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Report: 25% of New Car Buyers Shop the Internet

Twenty-five percent of all new-vehicle buyers use the Internet to obtain vehicle product and pricing information, according to the inaugural J.D. Power and Associates New Autoshopper.com Study.

The study revealed that Internet shoppers often know more about the vehicle they want to purchase than dealership salespeople.

"Consumers surfing the Internet for information related to an auto purchase could in one hour become more informed about a particular vehicle than even the most sophisticated salesperson," said Chris Denove, director of consulting operations at J.D. Power and Associates. "Retailers must learn to sell vehicles in a manner that is acceptable to this new breed of informed buyers, while at the same time retaining an acceptable gross profit."

The study showed that attitude about the vehicle purchase process is key in determining what makes a person with access to the Internet turn to online sources for vehicle shopping.

New-car buyers with Internet access who do not go online to shop for a vehicle (29% of new- vehicle buyers) are much less information-hungry, put less effort into getting the best price and are generally more convenience-oriented, according to the study. Automotive Internet shoppers were found to be younger, aggressive, more affluent and willing to put in the time and effort to make sure they obtain the right vehicle at the right price.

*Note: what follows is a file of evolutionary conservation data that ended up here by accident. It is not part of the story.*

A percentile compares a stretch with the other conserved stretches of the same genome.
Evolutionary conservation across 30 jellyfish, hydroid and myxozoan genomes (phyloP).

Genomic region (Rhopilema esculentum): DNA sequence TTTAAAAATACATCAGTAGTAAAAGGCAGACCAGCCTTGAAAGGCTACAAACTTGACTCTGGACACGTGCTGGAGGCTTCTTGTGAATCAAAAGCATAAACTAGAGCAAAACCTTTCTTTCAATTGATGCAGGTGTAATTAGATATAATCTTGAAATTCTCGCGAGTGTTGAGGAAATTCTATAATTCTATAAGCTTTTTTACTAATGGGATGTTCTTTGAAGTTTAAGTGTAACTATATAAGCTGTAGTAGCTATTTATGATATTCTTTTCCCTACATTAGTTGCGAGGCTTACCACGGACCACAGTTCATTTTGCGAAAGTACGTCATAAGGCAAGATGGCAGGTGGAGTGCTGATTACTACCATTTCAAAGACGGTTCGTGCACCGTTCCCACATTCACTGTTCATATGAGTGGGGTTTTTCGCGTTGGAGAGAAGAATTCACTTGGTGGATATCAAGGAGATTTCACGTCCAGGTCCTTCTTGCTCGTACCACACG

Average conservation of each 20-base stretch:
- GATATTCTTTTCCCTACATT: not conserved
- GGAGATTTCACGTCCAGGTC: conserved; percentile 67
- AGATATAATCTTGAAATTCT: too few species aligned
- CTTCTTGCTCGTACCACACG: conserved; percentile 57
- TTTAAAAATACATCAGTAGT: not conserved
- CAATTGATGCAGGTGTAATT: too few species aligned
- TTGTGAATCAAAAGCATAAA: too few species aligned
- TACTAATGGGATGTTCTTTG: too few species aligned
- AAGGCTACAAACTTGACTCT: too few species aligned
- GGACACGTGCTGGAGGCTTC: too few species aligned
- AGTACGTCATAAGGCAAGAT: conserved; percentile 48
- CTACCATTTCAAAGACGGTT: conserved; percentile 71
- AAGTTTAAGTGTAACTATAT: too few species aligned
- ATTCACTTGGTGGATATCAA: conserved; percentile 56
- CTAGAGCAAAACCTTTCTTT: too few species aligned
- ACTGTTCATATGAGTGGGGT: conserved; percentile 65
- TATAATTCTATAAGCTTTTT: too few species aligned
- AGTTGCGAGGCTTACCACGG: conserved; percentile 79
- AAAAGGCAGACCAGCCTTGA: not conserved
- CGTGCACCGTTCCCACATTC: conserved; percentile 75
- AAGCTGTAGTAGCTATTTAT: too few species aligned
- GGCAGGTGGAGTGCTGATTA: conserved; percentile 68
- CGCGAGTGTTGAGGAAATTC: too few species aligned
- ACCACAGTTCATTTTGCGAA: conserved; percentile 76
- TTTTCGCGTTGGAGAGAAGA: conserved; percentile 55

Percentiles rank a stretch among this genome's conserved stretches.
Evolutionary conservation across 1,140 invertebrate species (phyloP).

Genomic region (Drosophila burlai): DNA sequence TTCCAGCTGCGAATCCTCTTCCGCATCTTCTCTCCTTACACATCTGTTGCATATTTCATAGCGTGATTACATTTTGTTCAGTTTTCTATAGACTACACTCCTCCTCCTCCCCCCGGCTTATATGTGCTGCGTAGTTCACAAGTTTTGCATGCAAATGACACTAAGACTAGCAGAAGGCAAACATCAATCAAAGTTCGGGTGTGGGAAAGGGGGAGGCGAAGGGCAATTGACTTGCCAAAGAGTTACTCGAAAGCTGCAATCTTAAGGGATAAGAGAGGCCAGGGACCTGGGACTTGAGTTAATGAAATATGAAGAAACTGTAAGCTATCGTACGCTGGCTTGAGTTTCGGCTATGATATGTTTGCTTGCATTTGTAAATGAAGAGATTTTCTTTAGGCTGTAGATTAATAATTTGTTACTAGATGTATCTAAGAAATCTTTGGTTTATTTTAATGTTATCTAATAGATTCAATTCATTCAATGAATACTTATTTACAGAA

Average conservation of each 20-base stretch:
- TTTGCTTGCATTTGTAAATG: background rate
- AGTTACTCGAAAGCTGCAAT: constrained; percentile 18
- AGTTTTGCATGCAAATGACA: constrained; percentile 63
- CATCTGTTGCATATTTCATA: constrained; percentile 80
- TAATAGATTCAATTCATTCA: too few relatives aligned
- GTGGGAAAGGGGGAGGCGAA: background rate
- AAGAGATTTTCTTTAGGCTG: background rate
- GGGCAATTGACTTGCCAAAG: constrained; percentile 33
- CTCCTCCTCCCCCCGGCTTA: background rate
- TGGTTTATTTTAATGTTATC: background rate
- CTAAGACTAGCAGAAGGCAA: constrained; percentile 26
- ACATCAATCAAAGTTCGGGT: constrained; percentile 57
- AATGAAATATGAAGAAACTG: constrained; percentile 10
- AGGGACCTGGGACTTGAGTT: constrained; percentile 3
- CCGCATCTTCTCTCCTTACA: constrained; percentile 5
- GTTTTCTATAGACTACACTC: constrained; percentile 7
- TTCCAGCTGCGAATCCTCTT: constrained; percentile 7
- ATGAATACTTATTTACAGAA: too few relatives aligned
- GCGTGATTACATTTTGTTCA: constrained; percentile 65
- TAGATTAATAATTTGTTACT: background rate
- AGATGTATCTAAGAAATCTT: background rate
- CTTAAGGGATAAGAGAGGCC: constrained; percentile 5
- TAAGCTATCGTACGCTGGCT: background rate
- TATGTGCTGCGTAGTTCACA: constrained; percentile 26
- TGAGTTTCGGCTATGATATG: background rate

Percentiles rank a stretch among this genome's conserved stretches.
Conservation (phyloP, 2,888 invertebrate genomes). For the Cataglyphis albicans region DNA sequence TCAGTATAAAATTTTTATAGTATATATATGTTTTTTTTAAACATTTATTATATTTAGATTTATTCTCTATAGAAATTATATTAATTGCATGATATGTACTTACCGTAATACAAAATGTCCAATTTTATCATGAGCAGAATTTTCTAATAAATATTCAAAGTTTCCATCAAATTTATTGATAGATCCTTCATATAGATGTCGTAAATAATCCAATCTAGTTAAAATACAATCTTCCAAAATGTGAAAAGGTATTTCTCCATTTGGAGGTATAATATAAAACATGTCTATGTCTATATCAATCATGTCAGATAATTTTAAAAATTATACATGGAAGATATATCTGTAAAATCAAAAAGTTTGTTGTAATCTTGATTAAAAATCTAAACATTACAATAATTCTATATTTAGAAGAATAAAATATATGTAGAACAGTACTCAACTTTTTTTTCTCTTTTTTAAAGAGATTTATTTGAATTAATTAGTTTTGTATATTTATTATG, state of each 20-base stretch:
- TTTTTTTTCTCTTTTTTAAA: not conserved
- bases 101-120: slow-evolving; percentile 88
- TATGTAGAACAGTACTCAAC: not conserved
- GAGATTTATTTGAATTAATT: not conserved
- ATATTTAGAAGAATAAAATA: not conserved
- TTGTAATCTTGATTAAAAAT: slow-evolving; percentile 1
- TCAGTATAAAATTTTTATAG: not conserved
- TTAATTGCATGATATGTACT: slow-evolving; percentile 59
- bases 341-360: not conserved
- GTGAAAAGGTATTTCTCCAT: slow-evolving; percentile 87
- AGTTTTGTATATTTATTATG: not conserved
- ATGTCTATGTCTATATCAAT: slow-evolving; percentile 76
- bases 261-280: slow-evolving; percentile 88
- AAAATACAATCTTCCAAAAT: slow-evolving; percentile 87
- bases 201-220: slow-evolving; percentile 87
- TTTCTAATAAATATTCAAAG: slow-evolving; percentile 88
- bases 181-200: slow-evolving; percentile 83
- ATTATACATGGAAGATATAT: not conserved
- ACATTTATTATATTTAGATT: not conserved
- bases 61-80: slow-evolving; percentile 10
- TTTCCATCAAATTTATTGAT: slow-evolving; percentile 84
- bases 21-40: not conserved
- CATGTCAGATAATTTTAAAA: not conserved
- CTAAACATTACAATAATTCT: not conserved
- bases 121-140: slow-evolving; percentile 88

According to the study, most automotive Internet shoppers log onto the Internet to find information and services before they visit a dealership and often before they begin thinking seriously about purchasing a new vehicle. Manufacturer Web sites are typically the first place Internet-savvy consumers turn to gather product information.

Currently, 75% of automotive Internet shoppers log onto manufacturer Web sites to find information such as lists of available models, options, specifications, vehicle photos and list prices.

After arming themselves with information from manufacturer sites, Internet shoppers visit consumer guide sites. Consumer guide sites are perceived as being the most useful because they typically provide dealer invoice and other information to help consumers during the negotiation process, the study found.

The 1998 New Autoshopper.com Study is funded independently by J.D. Power and Associates and is part of a series of studies that analyzes the role of the Internet in the vehicle retailing industry.